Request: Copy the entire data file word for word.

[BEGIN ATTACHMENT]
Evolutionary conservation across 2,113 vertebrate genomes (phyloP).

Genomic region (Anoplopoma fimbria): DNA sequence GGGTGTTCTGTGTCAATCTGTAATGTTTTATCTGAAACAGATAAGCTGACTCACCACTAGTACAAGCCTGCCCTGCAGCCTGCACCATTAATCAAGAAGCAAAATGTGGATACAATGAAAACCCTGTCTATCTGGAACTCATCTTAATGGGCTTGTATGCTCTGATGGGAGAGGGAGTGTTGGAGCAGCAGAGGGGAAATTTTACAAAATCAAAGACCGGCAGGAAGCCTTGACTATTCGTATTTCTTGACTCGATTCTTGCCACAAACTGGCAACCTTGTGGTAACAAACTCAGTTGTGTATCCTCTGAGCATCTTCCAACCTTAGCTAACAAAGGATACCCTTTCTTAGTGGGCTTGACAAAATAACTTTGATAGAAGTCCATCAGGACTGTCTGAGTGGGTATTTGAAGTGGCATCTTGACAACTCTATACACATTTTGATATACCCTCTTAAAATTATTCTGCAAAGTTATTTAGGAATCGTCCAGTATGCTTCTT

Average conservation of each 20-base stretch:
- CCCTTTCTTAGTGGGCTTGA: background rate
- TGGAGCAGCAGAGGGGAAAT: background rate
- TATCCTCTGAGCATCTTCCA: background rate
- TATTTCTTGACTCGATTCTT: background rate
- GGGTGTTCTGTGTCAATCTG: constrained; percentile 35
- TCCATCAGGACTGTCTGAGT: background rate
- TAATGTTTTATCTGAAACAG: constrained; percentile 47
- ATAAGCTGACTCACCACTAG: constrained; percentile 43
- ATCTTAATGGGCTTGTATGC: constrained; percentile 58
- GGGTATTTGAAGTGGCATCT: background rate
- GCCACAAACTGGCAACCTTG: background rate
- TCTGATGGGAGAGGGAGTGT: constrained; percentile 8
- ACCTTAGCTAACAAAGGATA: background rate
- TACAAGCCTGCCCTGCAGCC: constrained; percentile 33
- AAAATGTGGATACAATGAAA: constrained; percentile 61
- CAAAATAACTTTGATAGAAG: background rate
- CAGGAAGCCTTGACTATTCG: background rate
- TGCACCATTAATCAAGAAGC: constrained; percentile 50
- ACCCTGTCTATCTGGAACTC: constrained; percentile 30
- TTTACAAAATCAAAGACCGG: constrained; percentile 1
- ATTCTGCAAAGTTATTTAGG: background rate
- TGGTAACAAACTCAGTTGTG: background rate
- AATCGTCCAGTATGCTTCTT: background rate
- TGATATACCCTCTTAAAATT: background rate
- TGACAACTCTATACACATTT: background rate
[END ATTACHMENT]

Evolutionary conservation across 2,113 vertebrate genomes (phyloP).

Genomic region (Anoplopoma fimbria): DNA sequence GGGTGTTCTGTGTCAATCTGTAATGTTTTATCTGAAACAGATAAGCTGACTCACCACTAGTACAAGCCTGCCCTGCAGCCTGCACCATTAATCAAGAAGCAAAATGTGGATACAATGAAAACCCTGTCTATCTGGAACTCATCTTAATGGGCTTGTATGCTCTGATGGGAGAGGGAGTGTTGGAGCAGCAGAGGGGAAATTTTACAAAATCAAAGACCGGCAGGAAGCCTTGACTATTCGTATTTCTTGACTCGATTCTTGCCACAAACTGGCAACCTTGTGGTAACAAACTCAGTTGTGTATCCTCTGAGCATCTTCCAACCTTAGCTAACAAAGGATACCCTTTCTTAGTGGGCTTGACAAAATAACTTTGATAGAAGTCCATCAGGACTGTCTGAGTGGGTATTTGAAGTGGCATCTTGACAACTCTATACACATTTTGATATACCCTCTTAAAATTATTCTGCAAAGTTATTTAGGAATCGTCCAGTATGCTTCTT

Average conservation of each 20-base stretch:
- CCCTTTCTTAGTGGGCTTGA: background rate
- TGGAGCAGCAGAGGGGAAAT: background rate
- TATCCTCTGAGCATCTTCCA: background rate
- TATTTCTTGACTCGATTCTT: background rate
- GGGTGTTCTGTGTCAATCTG: constrained; percentile 35
- TCCATCAGGACTGTCTGAGT: background rate
- TAATGTTTTATCTGAAACAG: constrained; percentile 47
- ATAAGCTGACTCACCACTAG: constrained; percentile 43
- ATCTTAATGGGCTTGTATGC: constrained; percentile 58
- GGGTATTTGAAGTGGCATCT: background rate
- GCCACAAACTGGCAACCTTG: background rate
- TCTGATGGGAGAGGGAGTGT: constrained; percentile 8
- ACCTTAGCTAACAAAGGATA: background rate
- TACAAGCCTGCCCTGCAGCC: constrained; percentile 33
- AAAATGTGGATACAATGAAA: constrained; percentile 61
- CAAAATAACTTTGATAGAAG: background rate
- CAGGAAGCCTTGACTATTCG: background rate
- TGCACCATTAATCAAGAAGC: constrained; percentile 50
- ACCCTGTCTATCTGGAACTC: constrained; percentile 30
- TTTACAAAATCAAAGACCGG: constrained; percentile 1
- ATTCTGCAAAGTTATTTAGG: background rate
- TGGTAACAAACTCAGTTGTG: background rate
- AATCGTCCAGTATGCTTCTT: background rate
- TGATATACCCTCTTAAAATT: background rate
- TGACAACTCTATACACATTT: background rate